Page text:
Last month I wrote about a visit I made to the Sandy Oaks Olive Orchard. I have since discovered an olive tree growing nearby with olives on it. The tree is growing in the vacant lot in the 1600 block of S. Presa at Jacob Street. The owner of the lot happens to be a King William neighbor and told me that any newsletter reader was welcome to go by and pick as many olives as they like.

I found out during my tour of Sandy Oaks Orchard that you do not just pick an olive and eat it. Olives contain a bitter tasting compound and must be “cured” to make them palatable. I did a little internet research and found that at “Olives-Safe Methods for Home Pickling” there are directions for the curing process. If you are adventurous give it a try.

We are approaching fall and there are things to do to get ready for winter...

Read more: Out in the Garden: October 2016

Here is a suggestion for how to spend a pleasant Saturday.  Take the short ride, about 30 minutes, to the Shady Oaks Olive Orchard near Elemendorf (sandyoaks. com).  I recently visited and thoroughly enjoyed myself. 

The tour, conducted by owner Sandy Windkur, takes you through the 10,000-tree orchard and explains the process and things made from olives.  Besides olive oil, there are creams, lotions, soaps and even tea.  The tour usually starts about 11:00 a.m., only on Saturday.  The orchard is open from

Read more: Out in the Garden: September 2016

Walks can be more enjoyable if you have a destination.  Here are two.  On the west side of the river, just north of Caesar Chavez Blvd. toward town, is a Texas Naturalist Wildscape Demonstration Garden.  It has been there awhile, but with the good weather we’ve had, it is looking very good.  It contains many native and adaptive plants that do well in San Antonio and South Texas.  Many have tags giving the plant name and its growing habits.  Take paper and pen because you may see something you want to add to your garden.  The second destination is at 310 E. Arsenal between City St. and S. Main Ave.  The home is a new addition to the neighborhood and the front garden is signed as a “Pollinator Habitat.”  Here also the plants are native and drought tolerant with the added benefit of attracting visitors such as bees and hummingbirds.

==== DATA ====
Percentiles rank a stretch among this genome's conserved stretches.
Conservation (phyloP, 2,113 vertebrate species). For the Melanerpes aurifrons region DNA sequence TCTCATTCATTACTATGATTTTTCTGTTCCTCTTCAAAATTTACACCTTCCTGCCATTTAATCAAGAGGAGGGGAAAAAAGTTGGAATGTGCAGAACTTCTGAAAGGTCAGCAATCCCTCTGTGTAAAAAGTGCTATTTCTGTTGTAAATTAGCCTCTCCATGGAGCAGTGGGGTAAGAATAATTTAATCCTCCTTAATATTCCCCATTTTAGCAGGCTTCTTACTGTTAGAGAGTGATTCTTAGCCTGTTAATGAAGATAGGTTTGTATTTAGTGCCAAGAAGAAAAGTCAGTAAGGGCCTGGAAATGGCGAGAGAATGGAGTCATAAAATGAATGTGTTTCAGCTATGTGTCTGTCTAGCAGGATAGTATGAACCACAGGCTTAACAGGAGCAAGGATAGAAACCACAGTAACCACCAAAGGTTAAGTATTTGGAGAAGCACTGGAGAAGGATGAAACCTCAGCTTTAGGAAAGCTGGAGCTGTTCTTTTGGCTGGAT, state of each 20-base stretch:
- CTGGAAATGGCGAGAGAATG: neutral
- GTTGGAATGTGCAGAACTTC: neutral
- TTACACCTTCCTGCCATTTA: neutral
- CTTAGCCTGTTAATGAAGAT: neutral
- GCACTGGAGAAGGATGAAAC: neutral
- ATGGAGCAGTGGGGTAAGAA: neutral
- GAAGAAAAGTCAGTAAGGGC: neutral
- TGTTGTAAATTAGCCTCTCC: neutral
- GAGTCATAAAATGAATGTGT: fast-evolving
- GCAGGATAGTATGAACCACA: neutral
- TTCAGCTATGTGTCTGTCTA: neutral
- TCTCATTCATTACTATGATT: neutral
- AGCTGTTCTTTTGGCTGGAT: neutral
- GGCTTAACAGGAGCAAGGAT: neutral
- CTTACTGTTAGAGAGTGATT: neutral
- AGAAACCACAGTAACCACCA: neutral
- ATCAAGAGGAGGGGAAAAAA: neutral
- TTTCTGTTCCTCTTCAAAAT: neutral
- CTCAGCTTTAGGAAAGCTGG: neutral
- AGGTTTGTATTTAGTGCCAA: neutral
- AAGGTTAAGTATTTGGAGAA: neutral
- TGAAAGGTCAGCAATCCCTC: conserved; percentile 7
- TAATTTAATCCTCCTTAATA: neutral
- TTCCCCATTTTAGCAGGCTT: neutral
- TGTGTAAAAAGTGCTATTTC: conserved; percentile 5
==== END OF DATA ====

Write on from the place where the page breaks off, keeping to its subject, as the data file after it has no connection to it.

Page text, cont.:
Read more: Out in the Garden: July 2016

It is 105 degrees as I write.  Summer is here.  HOT, HOT, HOT.  This will be an abbreviated article since it is too hot to do much in the garden other than to water to keep things alive. 

To save water, this is the time I discard many plants that I have enjoyed since spring but which are now too distressed from the heat to warrant keeping them.  These include begonias, impatiens, zinnias and other annuals.  You may want to do the same.

Read more: Out in the Garden: August 2016

Walks can be more enjoyable if you have a destination.  Here are two.  On the west side of the river, just north of Caesar Chavez Blvd. toward town, is a Texas Naturalist Wildscape Demonstration Garden.  It has been there awhile, but with the good weather we’ve had, it is looking very good.  It contains many native and adaptive plants that do well in San Antonio and South Texas.  Many have tags giving the plant name and its growing habits.  Take paper and pen because you may see something you want to add to your garden.  The second destination is at 310 E. Arsenal between City St. and S. Main Ave.  The home is a new addition to the neighborhood and the front garden is signed as a “Pollinator Habitat.”  Here also the plants are native and drought tolerant with the added benefit of attracting visitors such as bees and hummingbirds.  

Read more: Out in the Garden: June 2016